‘Volunteers are the only human beings on the face of the earth who reflect this nation’s compassion, unselfish caring, patience, and just plain love for one another.’ Erma Bombeck
This week is Volunteers’ Week – an annual celebration of the fantastic contribution millions of volunteers make across the UK. This year, Volunteers’ Week focuses on saying ‘Thank You’ to all the volunteers who regularly contribute to society, and on recognising the way that organisations celebrate the work of volunteers across the UK.
Volunteering takes time, commitment, dedication and passion. So why do millions of people volunteer in Scotland each year? Perhaps some of the short stories below can answer that question for us.
“I applied to volunteer at Dyslexia Scotland because I felt I had skills to offer an organisation dedicated to something that has great significance to me. I have the opportunity to gain new skills, while applying the skills I already have and contributing towards Dyslexia Scotland’s mission. I have only been volunteering with Dyslexia Scotland for a short time, but I am really enjoying it and feel it is also benefiting my long-term goals. After graduating from university, I have found it difficult to get a graduate job in my field; I have a full time day job (only in part related to my career aspiration) and feel that volunteering will give me a chance to expand my horizons while making a real contribution.”
“I volunteer with my local dyslexia group, Dyslexia Scotland Forth Valley helping out at their open meetings which they hold throughout the year. Volunteering is important to me as I enjoy meeting new people and catching up with the many friends that I have made through my volunteering role.”
“Having finished a contract for a job where I felt undervalued, I wasn’t ready to apply for another job, but I needed something worthwhile to give my day some structure and my self-worth a boost. In the past I volunteered with Citizens Advice Direct as a Helpline Adviser so I was encouraging a former colleague to think about volunteering to help her job prospects – and I realised it was something I should consider myself. One visit to the Volunteer Scotland website and I found an opportunity to help Legal Services Agency organise seminars and training courses. It was right up my street! I spent 6 months helping the Seminar Manager make sure events ran smoothly. I devised a new feedback form and collated all the course evaluations for the past year to make reporting easier – but I never learned how to work the dishwasher. When I saw my current post advertised, I knew that my two spells as a volunteer meant I had relevant, recent experience to talk about at the interview – and it worked – or I wouldn’t be writing this now.”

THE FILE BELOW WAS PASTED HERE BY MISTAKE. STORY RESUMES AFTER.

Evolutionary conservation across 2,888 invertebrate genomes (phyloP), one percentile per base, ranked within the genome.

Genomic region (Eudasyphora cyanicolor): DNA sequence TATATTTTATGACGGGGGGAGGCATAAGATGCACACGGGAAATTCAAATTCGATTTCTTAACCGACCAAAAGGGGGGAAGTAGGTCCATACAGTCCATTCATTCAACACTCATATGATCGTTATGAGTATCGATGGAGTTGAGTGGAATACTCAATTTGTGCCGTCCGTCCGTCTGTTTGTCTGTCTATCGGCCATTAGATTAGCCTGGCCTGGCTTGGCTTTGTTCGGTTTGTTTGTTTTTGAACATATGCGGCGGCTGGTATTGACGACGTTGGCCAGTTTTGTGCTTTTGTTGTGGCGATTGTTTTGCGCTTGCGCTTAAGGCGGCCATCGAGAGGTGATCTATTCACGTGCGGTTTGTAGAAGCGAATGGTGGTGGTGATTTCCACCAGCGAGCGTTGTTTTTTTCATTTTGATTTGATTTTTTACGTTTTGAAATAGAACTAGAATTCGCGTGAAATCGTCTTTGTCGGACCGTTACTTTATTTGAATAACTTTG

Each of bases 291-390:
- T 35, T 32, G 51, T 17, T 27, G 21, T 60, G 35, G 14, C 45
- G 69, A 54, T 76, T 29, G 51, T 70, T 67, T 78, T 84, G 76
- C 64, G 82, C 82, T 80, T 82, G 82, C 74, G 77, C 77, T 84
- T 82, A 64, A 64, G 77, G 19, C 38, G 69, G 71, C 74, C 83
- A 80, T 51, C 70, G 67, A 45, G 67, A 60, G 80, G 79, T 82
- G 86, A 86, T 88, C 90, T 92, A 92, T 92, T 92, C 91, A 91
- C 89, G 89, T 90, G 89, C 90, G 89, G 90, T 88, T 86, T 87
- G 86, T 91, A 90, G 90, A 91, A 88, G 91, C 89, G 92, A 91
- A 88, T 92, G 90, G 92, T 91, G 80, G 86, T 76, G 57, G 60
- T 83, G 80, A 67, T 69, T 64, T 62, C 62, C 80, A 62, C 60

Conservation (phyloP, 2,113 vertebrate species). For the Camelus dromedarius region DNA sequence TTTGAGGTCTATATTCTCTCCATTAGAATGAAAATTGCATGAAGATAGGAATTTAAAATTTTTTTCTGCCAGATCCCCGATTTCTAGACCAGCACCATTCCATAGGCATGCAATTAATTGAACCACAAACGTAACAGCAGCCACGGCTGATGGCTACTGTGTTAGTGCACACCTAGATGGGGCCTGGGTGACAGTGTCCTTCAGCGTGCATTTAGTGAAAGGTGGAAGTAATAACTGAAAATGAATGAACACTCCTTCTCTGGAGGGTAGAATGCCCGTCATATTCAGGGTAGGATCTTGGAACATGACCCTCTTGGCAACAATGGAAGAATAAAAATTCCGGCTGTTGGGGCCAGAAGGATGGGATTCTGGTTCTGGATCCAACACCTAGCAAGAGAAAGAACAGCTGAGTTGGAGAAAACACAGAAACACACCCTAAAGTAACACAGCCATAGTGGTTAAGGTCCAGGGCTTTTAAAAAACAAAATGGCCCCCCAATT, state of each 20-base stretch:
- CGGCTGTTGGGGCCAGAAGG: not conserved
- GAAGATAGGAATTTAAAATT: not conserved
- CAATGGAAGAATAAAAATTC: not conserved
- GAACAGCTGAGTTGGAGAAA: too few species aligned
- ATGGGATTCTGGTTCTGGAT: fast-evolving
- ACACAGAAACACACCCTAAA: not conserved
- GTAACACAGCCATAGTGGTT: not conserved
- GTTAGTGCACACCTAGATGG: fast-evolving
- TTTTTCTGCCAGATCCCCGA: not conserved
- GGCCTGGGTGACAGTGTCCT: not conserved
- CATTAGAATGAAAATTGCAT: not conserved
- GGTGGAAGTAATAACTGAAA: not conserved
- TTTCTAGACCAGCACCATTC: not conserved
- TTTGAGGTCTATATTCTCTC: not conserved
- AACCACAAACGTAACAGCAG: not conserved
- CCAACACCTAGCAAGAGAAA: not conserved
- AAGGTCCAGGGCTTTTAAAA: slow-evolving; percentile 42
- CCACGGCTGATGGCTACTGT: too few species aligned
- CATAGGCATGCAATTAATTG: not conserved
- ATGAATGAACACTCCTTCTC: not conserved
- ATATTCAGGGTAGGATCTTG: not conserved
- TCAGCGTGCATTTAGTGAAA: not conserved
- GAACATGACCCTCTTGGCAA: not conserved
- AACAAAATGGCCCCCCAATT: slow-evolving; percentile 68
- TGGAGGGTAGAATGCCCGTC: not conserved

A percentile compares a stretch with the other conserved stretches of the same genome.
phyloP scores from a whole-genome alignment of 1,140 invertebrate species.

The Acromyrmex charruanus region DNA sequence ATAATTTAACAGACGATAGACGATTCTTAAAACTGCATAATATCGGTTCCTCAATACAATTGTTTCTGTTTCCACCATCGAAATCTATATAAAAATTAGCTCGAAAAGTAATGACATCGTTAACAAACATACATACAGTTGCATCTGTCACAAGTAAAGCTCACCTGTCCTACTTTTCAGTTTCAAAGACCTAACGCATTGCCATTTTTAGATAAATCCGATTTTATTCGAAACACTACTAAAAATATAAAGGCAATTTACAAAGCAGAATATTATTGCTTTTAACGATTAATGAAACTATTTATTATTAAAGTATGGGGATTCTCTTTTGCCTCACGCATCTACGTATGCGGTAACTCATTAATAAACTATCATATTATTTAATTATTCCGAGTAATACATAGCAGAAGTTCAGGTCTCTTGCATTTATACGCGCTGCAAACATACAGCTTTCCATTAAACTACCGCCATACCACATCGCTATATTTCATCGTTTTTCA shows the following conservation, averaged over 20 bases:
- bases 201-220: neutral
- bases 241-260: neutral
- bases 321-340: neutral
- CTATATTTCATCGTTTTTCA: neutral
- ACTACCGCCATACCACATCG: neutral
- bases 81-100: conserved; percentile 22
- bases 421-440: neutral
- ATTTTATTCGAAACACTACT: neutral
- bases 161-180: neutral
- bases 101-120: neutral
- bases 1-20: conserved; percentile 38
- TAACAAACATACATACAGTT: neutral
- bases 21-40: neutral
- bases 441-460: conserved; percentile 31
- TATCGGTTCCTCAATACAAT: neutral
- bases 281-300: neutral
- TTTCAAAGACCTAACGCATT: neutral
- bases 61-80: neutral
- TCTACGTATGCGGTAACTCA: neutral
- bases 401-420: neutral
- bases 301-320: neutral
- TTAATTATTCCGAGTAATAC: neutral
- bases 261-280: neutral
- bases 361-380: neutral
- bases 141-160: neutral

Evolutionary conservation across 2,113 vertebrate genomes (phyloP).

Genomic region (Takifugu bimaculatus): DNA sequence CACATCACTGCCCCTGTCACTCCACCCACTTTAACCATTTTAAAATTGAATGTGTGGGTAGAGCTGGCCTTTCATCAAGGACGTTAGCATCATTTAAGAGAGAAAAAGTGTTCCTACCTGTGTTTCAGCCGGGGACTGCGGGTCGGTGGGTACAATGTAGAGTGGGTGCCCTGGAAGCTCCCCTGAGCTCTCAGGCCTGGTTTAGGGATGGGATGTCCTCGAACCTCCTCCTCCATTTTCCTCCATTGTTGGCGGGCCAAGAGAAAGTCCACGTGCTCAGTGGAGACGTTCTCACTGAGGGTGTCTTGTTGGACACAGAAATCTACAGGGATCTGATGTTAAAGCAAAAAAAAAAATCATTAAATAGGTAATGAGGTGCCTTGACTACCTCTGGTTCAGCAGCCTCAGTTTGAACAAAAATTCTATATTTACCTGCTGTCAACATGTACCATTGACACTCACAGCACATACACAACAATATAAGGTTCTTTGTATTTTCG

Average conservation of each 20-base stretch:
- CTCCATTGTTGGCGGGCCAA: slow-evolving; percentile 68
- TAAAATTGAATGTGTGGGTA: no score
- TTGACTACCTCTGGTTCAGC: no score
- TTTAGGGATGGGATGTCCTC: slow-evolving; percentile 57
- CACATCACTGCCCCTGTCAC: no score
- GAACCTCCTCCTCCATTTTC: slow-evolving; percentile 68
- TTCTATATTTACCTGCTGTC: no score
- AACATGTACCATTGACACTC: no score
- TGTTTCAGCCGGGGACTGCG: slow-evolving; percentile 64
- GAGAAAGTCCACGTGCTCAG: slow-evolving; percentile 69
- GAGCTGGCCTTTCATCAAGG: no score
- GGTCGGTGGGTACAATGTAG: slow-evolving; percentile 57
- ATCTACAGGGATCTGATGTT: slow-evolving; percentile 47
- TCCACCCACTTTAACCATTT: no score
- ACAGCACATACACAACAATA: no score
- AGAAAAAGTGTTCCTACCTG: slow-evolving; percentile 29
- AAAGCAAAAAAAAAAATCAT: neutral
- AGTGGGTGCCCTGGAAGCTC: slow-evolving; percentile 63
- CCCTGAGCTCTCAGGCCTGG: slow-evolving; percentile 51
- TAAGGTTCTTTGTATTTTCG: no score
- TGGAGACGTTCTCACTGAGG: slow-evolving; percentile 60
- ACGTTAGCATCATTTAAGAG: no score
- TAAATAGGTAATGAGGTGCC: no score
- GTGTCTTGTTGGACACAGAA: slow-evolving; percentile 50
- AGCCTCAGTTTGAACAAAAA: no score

“I have found volunteering such a great thing to do. I have volunteered many times with my local Archery Club at ‘Come and Try’ events where the public gets the chance to try archery – possibly a sport that they have never tried or thought of before. I have stood out in the rain for hours, dealt with children as young as 3 or 4 years old where the bow is bigger than them!, as well as having to contend with fully armoured re-enactment knights all keen to find out how to shoot arrows out of a bow! To see the delight on a wee kiddie’s face when (or if) they hit the target is such a buzz!! Or to see a grown man fail miserably to hit a target a 10 year old can manage easily is quite a laugh but adds to the fun of it all. Local clubs do rely heavily on volunteers to do these events to raise awareness, raise money etc., so I never fail to volunteer whenever I can.”
“I worked with people with learning disabilities for nearly 15 years and I missed the interaction with some amazing people. I now occasionally volunteer as a supporter of self advocacy groups of people who need support to have their voice heard in their local communities. I have also recently agreed to become a Trustee of a small advocacy organisation for people with learning disabilities – so after years of sitting in on board meetings I will now be taking part in them! I’m looking forward to the new skills this will give me as well as the chance to meet some really inspiring people.”
We would like to extend a huge thank you to all of the volunteers at Dyslexia Scotland who keep our wheels turning. Without your hard work, dedication and compassion, Dyslexia Scotland really would struggle to run as a charity. So thank you, thank you for your hard work, your dedication, your passion and your smiles!